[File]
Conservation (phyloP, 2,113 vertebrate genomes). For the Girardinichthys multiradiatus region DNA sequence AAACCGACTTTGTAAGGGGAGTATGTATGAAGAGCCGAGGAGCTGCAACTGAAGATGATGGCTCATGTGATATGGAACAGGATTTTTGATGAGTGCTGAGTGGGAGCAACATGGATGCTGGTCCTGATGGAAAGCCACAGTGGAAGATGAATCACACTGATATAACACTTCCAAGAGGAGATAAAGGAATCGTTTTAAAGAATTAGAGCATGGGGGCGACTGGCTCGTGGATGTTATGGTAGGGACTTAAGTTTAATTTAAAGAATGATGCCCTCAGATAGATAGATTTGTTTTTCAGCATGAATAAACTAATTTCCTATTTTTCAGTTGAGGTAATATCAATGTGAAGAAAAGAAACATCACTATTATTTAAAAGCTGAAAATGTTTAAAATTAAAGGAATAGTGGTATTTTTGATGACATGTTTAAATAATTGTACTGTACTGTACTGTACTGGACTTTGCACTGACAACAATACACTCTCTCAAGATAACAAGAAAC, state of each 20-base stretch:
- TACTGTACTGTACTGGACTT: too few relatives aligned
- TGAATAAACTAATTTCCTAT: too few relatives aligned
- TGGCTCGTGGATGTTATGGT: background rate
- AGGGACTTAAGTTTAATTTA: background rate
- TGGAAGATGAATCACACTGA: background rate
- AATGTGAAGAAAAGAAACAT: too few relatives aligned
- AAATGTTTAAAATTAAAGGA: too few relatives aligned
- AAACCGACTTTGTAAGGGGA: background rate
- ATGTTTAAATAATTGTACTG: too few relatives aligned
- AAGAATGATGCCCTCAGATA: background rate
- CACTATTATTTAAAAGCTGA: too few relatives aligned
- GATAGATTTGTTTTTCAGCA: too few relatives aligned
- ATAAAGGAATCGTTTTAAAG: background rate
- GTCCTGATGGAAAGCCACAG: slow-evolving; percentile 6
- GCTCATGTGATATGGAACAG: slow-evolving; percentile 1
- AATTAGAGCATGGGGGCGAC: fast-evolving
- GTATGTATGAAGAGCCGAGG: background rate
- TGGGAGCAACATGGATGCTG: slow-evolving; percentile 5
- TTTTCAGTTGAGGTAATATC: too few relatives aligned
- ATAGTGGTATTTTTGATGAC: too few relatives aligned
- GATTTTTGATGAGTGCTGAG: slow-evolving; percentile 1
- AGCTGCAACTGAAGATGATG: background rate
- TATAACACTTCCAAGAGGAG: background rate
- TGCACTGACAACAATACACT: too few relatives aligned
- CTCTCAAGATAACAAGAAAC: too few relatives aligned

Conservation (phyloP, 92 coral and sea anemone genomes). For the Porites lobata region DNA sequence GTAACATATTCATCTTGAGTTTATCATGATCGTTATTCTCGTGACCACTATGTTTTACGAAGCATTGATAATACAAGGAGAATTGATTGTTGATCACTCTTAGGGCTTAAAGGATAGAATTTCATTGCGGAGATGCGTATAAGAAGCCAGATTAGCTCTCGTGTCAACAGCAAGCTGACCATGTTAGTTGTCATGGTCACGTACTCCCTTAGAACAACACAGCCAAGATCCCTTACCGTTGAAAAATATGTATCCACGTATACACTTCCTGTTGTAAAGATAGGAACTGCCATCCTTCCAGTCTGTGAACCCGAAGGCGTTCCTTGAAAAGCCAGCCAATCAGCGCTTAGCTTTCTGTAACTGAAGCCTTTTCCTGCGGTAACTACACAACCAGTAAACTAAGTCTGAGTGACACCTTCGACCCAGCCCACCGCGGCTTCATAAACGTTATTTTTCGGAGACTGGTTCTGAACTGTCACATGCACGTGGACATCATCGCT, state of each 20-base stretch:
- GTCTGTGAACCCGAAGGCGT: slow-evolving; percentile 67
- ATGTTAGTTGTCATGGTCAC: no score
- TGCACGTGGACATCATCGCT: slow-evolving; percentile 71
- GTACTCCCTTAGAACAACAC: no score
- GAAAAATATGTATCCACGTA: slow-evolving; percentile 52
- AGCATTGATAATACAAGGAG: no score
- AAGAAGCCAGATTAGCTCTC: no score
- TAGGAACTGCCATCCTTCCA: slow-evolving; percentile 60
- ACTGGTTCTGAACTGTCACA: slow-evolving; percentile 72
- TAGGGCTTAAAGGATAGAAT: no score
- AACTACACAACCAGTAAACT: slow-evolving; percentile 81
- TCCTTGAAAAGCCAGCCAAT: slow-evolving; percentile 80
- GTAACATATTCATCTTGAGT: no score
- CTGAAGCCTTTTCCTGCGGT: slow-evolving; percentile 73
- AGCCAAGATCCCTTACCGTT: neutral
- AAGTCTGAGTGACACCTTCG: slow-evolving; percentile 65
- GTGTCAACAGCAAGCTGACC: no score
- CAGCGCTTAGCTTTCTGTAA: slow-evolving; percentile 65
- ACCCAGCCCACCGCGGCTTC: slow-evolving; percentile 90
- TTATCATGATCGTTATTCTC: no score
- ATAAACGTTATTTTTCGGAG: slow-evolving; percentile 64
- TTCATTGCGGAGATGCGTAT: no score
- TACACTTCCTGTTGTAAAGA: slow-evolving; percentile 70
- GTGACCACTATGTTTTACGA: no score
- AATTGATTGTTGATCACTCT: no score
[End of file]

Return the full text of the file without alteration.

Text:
Conservation (phyloP, 2,113 vertebrate genomes). For the Girardinichthys multiradiatus region DNA sequence AAACCGACTTTGTAAGGGGAGTATGTATGAAGAGCCGAGGAGCTGCAACTGAAGATGATGGCTCATGTGATATGGAACAGGATTTTTGATGAGTGCTGAGTGGGAGCAACATGGATGCTGGTCCTGATGGAAAGCCACAGTGGAAGATGAATCACACTGATATAACACTTCCAAGAGGAGATAAAGGAATCGTTTTAAAGAATTAGAGCATGGGGGCGACTGGCTCGTGGATGTTATGGTAGGGACTTAAGTTTAATTTAAAGAATGATGCCCTCAGATAGATAGATTTGTTTTTCAGCATGAATAAACTAATTTCCTATTTTTCAGTTGAGGTAATATCAATGTGAAGAAAAGAAACATCACTATTATTTAAAAGCTGAAAATGTTTAAAATTAAAGGAATAGTGGTATTTTTGATGACATGTTTAAATAATTGTACTGTACTGTACTGTACTGGACTTTGCACTGACAACAATACACTCTCTCAAGATAACAAGAAAC, state of each 20-base stretch:
- TACTGTACTGTACTGGACTT: too few relatives aligned
- TGAATAAACTAATTTCCTAT: too few relatives aligned
- TGGCTCGTGGATGTTATGGT: background rate
- AGGGACTTAAGTTTAATTTA: background rate
- TGGAAGATGAATCACACTGA: background rate
- AATGTGAAGAAAAGAAACAT: too few relatives aligned
- AAATGTTTAAAATTAAAGGA: too few relatives aligned
- AAACCGACTTTGTAAGGGGA: background rate
- ATGTTTAAATAATTGTACTG: too few relatives aligned
- AAGAATGATGCCCTCAGATA: background rate
- CACTATTATTTAAAAGCTGA: too few relatives aligned
- GATAGATTTGTTTTTCAGCA: too few relatives aligned
- ATAAAGGAATCGTTTTAAAG: background rate
- GTCCTGATGGAAAGCCACAG: slow-evolving; percentile 6
- GCTCATGTGATATGGAACAG: slow-evolving; percentile 1
- AATTAGAGCATGGGGGCGAC: fast-evolving
- GTATGTATGAAGAGCCGAGG: background rate
- TGGGAGCAACATGGATGCTG: slow-evolving; percentile 5
- TTTTCAGTTGAGGTAATATC: too few relatives aligned
- ATAGTGGTATTTTTGATGAC: too few relatives aligned
- GATTTTTGATGAGTGCTGAG: slow-evolving; percentile 1
- AGCTGCAACTGAAGATGATG: background rate
- TATAACACTTCCAAGAGGAG: background rate
- TGCACTGACAACAATACACT: too few relatives aligned
- CTCTCAAGATAACAAGAAAC: too few relatives aligned

Conservation (phyloP, 92 coral and sea anemone genomes). For the Porites lobata region DNA sequence GTAACATATTCATCTTGAGTTTATCATGATCGTTATTCTCGTGACCACTATGTTTTACGAAGCATTGATAATACAAGGAGAATTGATTGTTGATCACTCTTAGGGCTTAAAGGATAGAATTTCATTGCGGAGATGCGTATAAGAAGCCAGATTAGCTCTCGTGTCAACAGCAAGCTGACCATGTTAGTTGTCATGGTCACGTACTCCCTTAGAACAACACAGCCAAGATCCCTTACCGTTGAAAAATATGTATCCACGTATACACTTCCTGTTGTAAAGATAGGAACTGCCATCCTTCCAGTCTGTGAACCCGAAGGCGTTCCTTGAAAAGCCAGCCAATCAGCGCTTAGCTTTCTGTAACTGAAGCCTTTTCCTGCGGTAACTACACAACCAGTAAACTAAGTCTGAGTGACACCTTCGACCCAGCCCACCGCGGCTTCATAAACGTTATTTTTCGGAGACTGGTTCTGAACTGTCACATGCACGTGGACATCATCGCT, state of each 20-base stretch:
- GTCTGTGAACCCGAAGGCGT: slow-evolving; percentile 67
- ATGTTAGTTGTCATGGTCAC: no score
- TGCACGTGGACATCATCGCT: slow-evolving; percentile 71
- GTACTCCCTTAGAACAACAC: no score
- GAAAAATATGTATCCACGTA: slow-evolving; percentile 52
- AGCATTGATAATACAAGGAG: no score
- AAGAAGCCAGATTAGCTCTC: no score
- TAGGAACTGCCATCCTTCCA: slow-evolving; percentile 60
- ACTGGTTCTGAACTGTCACA: slow-evolving; percentile 72
- TAGGGCTTAAAGGATAGAAT: no score
- AACTACACAACCAGTAAACT: slow-evolving; percentile 81
- TCCTTGAAAAGCCAGCCAAT: slow-evolving; percentile 80
- GTAACATATTCATCTTGAGT: no score
- CTGAAGCCTTTTCCTGCGGT: slow-evolving; percentile 73
- AGCCAAGATCCCTTACCGTT: neutral
- AAGTCTGAGTGACACCTTCG: slow-evolving; percentile 65
- GTGTCAACAGCAAGCTGACC: no score
- CAGCGCTTAGCTTTCTGTAA: slow-evolving; percentile 65
- ACCCAGCCCACCGCGGCTTC: slow-evolving; percentile 90
- TTATCATGATCGTTATTCTC: no score
- ATAAACGTTATTTTTCGGAG: slow-evolving; percentile 64
- TTCATTGCGGAGATGCGTAT: no score
- TACACTTCCTGTTGTAAAGA: slow-evolving; percentile 70
- GTGACCACTATGTTTTACGA: no score
- AATTGATTGTTGATCACTCT: no score